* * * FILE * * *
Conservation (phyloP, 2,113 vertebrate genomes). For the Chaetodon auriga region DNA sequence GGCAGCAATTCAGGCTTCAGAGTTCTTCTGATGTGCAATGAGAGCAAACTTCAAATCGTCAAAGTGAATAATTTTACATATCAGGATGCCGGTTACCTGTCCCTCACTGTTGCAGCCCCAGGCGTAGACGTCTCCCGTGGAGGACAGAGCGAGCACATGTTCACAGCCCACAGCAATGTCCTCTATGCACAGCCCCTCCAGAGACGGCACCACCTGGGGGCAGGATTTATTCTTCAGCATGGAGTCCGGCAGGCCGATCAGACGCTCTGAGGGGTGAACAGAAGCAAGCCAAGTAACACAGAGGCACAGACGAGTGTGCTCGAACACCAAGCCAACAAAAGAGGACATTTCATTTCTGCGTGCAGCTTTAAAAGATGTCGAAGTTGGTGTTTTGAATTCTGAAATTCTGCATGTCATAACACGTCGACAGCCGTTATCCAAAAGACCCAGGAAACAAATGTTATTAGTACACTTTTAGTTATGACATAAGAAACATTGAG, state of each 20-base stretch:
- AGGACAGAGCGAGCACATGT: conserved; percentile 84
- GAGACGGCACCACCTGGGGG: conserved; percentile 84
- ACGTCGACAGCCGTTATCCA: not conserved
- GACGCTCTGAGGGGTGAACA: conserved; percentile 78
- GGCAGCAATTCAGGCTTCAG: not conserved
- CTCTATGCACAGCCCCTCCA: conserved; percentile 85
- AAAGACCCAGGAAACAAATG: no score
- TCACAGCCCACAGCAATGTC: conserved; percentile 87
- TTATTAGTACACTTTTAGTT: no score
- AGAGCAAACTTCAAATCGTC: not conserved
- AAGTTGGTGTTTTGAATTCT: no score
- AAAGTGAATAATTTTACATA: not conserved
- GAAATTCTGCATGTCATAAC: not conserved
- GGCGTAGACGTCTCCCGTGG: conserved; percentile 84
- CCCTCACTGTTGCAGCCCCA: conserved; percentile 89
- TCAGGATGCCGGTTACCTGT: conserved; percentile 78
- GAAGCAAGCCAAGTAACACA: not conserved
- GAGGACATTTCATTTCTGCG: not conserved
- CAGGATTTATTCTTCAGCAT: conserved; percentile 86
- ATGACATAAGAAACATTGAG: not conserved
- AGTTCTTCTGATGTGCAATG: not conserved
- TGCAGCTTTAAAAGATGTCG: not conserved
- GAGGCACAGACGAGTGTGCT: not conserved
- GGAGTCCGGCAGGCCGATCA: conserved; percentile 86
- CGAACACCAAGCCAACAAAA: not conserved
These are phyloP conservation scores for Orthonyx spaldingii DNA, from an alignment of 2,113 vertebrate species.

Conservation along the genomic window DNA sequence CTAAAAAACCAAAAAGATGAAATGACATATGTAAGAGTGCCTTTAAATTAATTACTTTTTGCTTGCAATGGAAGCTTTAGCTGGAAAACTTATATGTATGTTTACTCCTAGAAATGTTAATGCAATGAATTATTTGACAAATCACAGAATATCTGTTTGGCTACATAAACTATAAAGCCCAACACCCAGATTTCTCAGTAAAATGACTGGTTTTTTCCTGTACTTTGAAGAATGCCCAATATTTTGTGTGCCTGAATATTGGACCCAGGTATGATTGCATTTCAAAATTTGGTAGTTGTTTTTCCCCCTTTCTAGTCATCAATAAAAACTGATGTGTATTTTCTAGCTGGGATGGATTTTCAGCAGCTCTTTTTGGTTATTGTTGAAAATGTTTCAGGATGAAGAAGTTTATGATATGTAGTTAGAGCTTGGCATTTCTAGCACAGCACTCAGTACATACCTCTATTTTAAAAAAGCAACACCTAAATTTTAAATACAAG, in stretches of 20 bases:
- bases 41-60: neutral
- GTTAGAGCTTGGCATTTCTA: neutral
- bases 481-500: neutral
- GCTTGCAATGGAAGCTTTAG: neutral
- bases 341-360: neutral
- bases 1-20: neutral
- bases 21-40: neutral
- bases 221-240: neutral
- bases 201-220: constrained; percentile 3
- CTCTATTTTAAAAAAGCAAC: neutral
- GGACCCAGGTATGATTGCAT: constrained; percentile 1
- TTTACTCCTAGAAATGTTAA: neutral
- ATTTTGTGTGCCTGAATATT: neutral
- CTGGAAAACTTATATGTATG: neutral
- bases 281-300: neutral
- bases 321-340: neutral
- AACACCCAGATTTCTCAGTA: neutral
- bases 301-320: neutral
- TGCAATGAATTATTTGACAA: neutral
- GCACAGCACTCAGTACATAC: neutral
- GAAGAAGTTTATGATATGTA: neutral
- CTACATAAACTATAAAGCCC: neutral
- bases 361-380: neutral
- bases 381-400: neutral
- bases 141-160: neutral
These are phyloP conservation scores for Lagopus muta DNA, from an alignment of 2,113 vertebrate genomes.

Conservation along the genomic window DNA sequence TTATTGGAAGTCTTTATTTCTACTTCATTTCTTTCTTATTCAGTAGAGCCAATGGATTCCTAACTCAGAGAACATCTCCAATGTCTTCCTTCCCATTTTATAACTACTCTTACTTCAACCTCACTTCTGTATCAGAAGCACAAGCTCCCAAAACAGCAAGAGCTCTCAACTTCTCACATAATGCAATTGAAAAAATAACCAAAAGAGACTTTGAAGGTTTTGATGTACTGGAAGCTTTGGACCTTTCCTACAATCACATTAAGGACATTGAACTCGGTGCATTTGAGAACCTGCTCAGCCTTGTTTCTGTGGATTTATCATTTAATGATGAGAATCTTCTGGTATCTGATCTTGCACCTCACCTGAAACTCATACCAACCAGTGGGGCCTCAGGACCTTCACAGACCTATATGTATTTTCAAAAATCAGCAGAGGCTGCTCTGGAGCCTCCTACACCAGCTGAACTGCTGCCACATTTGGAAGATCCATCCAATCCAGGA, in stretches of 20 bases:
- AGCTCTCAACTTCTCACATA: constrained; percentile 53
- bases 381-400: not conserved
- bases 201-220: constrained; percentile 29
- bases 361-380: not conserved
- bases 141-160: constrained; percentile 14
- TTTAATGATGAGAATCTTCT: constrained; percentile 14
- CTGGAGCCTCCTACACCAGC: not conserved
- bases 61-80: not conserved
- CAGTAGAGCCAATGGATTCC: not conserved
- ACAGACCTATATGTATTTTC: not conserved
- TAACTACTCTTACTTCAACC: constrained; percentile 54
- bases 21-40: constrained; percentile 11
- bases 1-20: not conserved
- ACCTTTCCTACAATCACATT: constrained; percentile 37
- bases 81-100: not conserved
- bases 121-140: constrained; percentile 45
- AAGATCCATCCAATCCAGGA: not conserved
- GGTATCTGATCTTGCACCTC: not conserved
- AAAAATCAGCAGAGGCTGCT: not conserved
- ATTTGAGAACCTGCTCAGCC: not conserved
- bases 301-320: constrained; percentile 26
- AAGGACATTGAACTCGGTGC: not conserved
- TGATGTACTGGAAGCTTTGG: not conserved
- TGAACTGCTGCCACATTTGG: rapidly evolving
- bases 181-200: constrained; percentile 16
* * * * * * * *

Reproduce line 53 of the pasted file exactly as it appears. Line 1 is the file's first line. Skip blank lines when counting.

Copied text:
- bases 141-160: neutral